Wednesday, July 07, 2010

Ng Kam Weng's responses to Muslim scholars

The problem over the use of 'Allah' by non-Muslims generated by the UMNO government in Malaysia is still persisting.

There have been a number of Muslim scholars from local Muslim institutions (mostly are funded by the State) who produced resources to support the case to ban non-Muslims from using the word 'Allah'.

Ng Kam Weng has recently wrote three responses to some of these resources. He has previously done so earlier this year. His latest triune responses deal particularly with the arguments tabled by the Muslim scholars.

Kam Weng's first response is directed to Syed Ali Tawfik Al-Attas and Mohd Sani b. Badron from the Institute of Islamic Understanding Malaysia (IKIM). The response shows how these two Muslim scholars misuse the great Christian theologian, Thomas Aquinas, in their attempt to deceive the public by stating that Christians should not use 'Allah' because that would go against Aquinas' advise.

After quoting Aquinas's work at length and giving the context of Aquinas' engagement, Kam Weng wrote, "Tawfik and Mohd Sani both read Aquinas carelessly when they rely on partial quotations of Aquinas that violate his precise balance. It is an illegitimate attempt to co-op Aquinas for their argument [...]. Aquinas is talking about maintaining balance between unity and trinity; he is not in anyway disqualifying Christians from referring to the one God."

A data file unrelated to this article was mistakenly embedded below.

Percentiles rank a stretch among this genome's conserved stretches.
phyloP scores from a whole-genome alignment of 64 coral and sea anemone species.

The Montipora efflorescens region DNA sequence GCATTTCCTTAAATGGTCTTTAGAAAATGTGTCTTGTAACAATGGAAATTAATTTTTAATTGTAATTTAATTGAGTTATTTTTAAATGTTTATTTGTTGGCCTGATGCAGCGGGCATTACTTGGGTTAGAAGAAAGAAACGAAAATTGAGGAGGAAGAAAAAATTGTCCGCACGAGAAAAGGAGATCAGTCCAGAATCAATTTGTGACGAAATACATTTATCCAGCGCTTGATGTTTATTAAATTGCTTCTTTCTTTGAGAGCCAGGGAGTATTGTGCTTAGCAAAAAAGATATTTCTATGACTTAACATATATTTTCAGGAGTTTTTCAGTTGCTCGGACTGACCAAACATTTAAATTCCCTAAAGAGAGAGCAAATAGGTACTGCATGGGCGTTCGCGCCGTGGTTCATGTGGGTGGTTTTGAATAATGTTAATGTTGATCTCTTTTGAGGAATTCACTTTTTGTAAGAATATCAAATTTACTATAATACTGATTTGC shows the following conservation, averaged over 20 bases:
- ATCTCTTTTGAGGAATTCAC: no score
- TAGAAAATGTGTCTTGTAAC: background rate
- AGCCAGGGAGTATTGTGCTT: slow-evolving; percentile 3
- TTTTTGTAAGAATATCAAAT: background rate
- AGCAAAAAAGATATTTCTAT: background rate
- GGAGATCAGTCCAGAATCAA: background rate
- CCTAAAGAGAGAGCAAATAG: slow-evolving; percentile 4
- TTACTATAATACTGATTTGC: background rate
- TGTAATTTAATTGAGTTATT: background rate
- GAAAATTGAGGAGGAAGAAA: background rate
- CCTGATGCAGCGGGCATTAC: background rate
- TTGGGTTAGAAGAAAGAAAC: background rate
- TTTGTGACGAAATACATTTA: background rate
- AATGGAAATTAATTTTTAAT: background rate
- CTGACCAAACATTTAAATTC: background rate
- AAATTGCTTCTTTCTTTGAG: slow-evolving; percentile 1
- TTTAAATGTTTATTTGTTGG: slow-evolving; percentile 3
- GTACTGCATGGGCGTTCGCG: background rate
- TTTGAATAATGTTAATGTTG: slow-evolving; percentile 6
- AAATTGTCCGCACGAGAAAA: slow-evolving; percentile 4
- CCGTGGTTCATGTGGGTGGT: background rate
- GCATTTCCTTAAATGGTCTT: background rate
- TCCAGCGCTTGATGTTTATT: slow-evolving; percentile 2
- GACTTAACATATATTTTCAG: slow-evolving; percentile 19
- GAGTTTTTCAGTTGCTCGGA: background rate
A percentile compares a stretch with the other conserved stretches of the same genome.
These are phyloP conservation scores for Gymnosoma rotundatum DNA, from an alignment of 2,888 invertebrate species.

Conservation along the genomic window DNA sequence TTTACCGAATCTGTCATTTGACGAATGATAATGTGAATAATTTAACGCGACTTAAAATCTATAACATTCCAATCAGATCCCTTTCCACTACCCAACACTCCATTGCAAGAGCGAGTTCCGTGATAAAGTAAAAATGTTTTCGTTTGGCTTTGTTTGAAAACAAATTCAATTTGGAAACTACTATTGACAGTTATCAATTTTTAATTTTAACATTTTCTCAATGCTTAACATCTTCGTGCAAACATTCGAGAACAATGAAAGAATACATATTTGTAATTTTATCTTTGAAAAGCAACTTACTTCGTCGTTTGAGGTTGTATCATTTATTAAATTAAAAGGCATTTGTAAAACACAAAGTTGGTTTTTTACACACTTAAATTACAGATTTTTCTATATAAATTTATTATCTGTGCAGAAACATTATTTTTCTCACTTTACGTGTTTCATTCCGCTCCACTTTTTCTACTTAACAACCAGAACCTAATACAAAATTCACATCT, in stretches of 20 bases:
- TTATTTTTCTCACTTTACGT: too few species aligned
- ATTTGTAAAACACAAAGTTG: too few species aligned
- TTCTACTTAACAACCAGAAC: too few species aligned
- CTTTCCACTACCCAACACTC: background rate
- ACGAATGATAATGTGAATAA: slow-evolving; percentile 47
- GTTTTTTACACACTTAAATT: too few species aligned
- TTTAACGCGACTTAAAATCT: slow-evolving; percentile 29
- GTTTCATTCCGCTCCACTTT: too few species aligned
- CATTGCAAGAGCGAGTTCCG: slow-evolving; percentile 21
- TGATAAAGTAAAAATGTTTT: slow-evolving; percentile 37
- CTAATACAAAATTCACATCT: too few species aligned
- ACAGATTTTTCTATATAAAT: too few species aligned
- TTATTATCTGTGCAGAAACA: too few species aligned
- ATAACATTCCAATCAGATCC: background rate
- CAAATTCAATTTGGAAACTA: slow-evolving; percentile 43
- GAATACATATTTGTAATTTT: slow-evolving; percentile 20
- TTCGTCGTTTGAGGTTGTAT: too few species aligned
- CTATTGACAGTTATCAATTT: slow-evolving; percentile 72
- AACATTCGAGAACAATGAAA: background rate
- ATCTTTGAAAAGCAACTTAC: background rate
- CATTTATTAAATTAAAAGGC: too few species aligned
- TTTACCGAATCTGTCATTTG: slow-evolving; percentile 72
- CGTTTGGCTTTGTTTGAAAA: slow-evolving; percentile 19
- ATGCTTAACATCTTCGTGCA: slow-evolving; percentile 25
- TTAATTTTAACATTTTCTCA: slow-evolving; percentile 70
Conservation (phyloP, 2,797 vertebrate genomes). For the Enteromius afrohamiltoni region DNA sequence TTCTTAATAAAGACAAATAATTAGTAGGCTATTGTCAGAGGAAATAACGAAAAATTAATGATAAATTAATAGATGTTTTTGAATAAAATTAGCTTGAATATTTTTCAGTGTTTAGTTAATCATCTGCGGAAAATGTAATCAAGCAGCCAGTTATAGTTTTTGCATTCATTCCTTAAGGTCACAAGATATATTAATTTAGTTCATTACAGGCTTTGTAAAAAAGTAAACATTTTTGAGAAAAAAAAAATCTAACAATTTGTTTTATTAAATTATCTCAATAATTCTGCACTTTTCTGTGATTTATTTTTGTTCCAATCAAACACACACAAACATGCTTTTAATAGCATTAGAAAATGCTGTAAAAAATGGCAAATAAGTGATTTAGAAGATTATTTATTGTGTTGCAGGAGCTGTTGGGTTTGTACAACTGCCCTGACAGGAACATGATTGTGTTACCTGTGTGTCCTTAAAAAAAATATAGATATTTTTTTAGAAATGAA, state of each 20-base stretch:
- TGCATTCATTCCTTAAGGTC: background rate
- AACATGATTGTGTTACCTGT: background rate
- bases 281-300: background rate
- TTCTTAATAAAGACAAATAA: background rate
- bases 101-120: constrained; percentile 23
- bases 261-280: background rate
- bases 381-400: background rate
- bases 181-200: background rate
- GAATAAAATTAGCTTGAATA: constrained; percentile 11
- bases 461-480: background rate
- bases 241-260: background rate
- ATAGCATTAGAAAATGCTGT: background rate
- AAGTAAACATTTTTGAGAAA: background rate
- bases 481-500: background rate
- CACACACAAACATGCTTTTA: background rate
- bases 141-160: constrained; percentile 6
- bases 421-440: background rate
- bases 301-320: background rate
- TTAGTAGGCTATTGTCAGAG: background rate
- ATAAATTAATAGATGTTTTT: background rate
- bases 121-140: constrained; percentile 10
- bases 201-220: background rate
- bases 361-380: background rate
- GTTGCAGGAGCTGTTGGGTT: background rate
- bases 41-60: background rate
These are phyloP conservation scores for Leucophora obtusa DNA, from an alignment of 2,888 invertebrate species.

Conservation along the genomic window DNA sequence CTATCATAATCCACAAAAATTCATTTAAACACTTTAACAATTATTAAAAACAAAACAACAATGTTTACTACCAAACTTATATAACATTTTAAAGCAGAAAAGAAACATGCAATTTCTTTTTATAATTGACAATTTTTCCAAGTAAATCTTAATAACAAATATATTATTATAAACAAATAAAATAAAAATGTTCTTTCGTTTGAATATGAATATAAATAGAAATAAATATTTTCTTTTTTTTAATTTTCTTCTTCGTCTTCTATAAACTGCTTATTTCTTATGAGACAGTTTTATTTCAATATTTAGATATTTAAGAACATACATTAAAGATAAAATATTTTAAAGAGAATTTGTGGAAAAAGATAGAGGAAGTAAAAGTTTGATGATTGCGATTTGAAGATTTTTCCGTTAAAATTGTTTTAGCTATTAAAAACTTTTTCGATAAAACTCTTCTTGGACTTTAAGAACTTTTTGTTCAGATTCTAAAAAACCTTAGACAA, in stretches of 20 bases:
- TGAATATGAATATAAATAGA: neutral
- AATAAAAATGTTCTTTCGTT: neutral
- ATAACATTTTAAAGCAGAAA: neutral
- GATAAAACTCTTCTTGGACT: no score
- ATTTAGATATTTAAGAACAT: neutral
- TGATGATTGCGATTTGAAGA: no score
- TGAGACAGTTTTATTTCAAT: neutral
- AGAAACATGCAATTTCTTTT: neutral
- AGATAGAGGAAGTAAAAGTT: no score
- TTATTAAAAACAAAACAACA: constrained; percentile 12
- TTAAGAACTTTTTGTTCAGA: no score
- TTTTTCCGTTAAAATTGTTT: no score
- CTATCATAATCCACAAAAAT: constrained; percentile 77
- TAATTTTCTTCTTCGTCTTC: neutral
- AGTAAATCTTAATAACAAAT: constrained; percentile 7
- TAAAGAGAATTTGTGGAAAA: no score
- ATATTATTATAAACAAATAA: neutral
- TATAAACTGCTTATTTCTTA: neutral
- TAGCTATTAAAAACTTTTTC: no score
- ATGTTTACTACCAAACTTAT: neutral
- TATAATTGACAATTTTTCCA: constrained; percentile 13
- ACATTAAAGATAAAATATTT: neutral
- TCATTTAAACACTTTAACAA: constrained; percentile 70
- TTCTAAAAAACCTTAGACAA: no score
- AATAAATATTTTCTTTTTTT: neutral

In Kam Weng's second response, he pointed out the word 'Allah' is not a personal name as some of these Muslim scholars have stated. Some Muslim scholars who acknowledge that the word 'Allah' has been in used before the rise of Islam. Yet they argued that Islam has since 'purified' the word.

On this point, Kam Weng replied, "Such an assertion is intellectually dubious. It is evident that there is no such thing as a pure language which would presuppose a self-contained and self-sufficient linguistic community, hermetically sealed from interaction with neighboring linguistic communities – a historical impossibility by any account," before he went on to further make his case by referring to Andrew Rippin's article 'Foreign Vocabulary' in Brill's Encyclopedia of the Quran.

After that, Kam Weng wrote a point-by-point refutation over the arguments made by Mohd Sani Badron and Khadijah Mohd Hanbali. He built the case that 'Allah' is not a personal name.

Kam Weng cleared the confusion over translation issue that some Muslim scholars have in his third response. After a long technical argument over the issue, Kam Weng concludes with these words,
"The Islamic Department has no ground, whatsoever, to regulate Christians in how they use Bahasa Malaysia. It should concentrate on matters related to the Islamic community and their welfare. It has neither the authority nor competence to interfere with the internal matters of other communities.

Malaysian Christians are not pretending to be another Islamic sect. They have no desire and have no obligation to conform to Islamic teaching. By the same token, there is no justification to demand Christian usage of Malay words conform to Islamic theology. Christians have full rights to profess and practice their faith in accordance to their beliefs. In particular, Christians are merely expressing their religious liberty enshrined in the Federal Constitution when they use Malay words of Arabic origin like Allâh, Wahyu, Injil, Nabi, Iman, Al-kitab etc., words which were used by Christian monotheists centuries before the Malays turned to Islam."
If Muslims demand non-Muslims to respect their theology, then they should not deny others what they demand from them. Muslims have their rights to their own theology in as much as Christians have ours to our theology. What these Muslim scholars, along with the UMNO government, are doing is demanding something which they deny others.

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